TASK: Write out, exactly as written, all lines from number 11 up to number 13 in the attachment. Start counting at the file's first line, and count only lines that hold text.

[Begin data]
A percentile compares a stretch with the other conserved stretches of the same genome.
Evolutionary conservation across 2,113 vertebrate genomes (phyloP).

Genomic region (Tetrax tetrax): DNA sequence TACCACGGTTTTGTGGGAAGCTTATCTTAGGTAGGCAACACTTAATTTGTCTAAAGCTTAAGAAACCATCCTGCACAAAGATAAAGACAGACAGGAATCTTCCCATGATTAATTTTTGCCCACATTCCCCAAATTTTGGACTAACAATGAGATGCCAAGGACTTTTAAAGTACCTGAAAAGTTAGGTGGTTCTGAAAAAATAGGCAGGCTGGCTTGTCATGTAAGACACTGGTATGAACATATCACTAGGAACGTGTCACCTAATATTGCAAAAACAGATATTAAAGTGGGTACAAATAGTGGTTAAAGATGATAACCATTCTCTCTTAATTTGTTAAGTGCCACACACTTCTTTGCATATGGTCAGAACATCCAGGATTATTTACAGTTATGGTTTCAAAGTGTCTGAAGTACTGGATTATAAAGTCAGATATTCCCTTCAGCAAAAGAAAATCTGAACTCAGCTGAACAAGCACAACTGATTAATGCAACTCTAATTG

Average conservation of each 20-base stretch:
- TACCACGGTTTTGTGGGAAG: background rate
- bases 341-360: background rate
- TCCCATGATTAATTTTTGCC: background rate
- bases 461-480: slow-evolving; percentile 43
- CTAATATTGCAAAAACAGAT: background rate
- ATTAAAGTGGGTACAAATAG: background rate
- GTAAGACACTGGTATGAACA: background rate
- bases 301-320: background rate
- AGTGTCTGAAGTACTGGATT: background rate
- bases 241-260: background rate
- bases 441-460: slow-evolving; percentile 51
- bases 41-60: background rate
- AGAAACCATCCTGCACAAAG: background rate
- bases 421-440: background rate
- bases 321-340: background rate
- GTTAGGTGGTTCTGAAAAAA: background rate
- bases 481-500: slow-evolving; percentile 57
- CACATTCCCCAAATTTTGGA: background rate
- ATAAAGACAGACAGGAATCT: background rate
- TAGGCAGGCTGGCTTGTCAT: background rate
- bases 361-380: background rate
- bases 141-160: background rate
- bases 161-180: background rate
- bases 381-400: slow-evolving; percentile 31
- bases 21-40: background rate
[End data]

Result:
- GTAAGACACTGGTATGAACA: background rate
- bases 301-320: background rate
- AGTGTCTGAAGTACTGGATT: background rate